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Educational Browser RPG

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Platform: Browser (Chrome or Firefox preferred)

Art Style: 2D, Anime, SVG (Scalable Vector Graphics)

Genre: RPG, Interactive Fiction, Educational

Price: Free

 

I would like your thoughts on my game design:

 

In this multiplayer online game, you attend classes and hang out at various locations in the game world (ex. library, local shops, arcade). NPCs populate the world along with human players as students and teachers. Gameplay comprises of answering questions in class and talking to other students (NPCs or players). Your character can be customized, and there is no set story. There's also an in-game clock and day-night feature.

 

Here is my current list of class subjects:

  • Vocabulary (word roots, etc.)
  • Mathematics (from addition to calculus)
  • Art and Animation (how to make game sprites, animation tips and tricks, shading)
  • Music (teaching things like guitar scales, how to read sheet music, and more)
  • Creative Writing

 

Do you have suggestions for features or gameplay? I'd like to know if there's anything in particular that could make this game more fun and accessible to people of all ages.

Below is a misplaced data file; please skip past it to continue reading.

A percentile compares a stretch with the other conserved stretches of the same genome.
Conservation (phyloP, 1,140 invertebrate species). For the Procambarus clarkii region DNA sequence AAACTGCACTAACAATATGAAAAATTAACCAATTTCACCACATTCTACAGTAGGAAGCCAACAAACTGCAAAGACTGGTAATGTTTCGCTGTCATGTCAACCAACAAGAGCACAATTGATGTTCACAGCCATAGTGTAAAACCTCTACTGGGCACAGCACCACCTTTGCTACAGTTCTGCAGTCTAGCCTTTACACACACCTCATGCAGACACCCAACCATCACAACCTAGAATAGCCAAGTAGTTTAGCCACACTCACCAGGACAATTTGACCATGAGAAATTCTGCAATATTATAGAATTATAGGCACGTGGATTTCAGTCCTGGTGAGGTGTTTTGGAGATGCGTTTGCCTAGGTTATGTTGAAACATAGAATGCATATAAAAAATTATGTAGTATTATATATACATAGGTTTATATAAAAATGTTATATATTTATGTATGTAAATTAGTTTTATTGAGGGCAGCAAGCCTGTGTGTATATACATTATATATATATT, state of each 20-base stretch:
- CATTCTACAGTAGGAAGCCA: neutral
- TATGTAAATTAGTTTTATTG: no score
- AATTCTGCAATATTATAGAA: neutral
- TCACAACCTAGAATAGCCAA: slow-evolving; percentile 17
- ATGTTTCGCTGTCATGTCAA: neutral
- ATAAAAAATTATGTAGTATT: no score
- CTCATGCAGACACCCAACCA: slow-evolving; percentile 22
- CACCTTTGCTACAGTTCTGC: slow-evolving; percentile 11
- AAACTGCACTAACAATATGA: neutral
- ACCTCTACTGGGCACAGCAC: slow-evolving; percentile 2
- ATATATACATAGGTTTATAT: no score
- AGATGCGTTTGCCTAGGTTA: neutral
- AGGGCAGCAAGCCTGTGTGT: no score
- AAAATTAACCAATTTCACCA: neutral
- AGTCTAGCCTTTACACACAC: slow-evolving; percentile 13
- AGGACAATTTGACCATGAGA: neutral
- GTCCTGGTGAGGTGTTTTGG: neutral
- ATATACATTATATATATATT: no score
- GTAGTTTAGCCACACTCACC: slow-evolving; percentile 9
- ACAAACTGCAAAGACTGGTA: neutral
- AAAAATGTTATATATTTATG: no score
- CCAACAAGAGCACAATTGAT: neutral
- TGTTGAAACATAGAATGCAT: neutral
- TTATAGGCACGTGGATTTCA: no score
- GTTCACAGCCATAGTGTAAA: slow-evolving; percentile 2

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Unless this game is compulsory for kids (like a form of home school), it's unlikely that they'll play it. Kids play games to get away from school.

The only way to make classrooms more interesting is to follow the Harry Potter model; that is, make it fantastic, but also completely useless to the real world.

If you want to educate on real and useful topics, you need to focus on story first, and integrate the need for those skills into the narrative so that the kids have motivation to learn them in context.

E.g. You're a bard in an RPG, and you use REAL music to cast your spells, playing on simulated instruments.

Some of these things you mentioned are, in practice, very difficult to gamify. Which is why most educational games are terrible.

Music, Math, and Vocabulary; these three things can be plausibly gamified, because it's relatively easy to evaluate basic performance and translate that into in-game effects and benefits. It won't be easy by any means, though.

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StarMire,

 

First of all, I'd like to thank you for responding; however, I feel you misunderstood what I was asking.

 

In the original post, I did say that this is for people of all ages (not a children's game), and I also asked for more gameplay suggestions. I am very frustrated with today's "educational" games which tend to have very little educational value (aside from adding 2 + 2 to shoot zombies, or something like that...). You might be surprised to know that many people actually want to learn new things, and are often discouraged because many of the available means of learning tend to be dull and uninteresting (ex. many textbooks).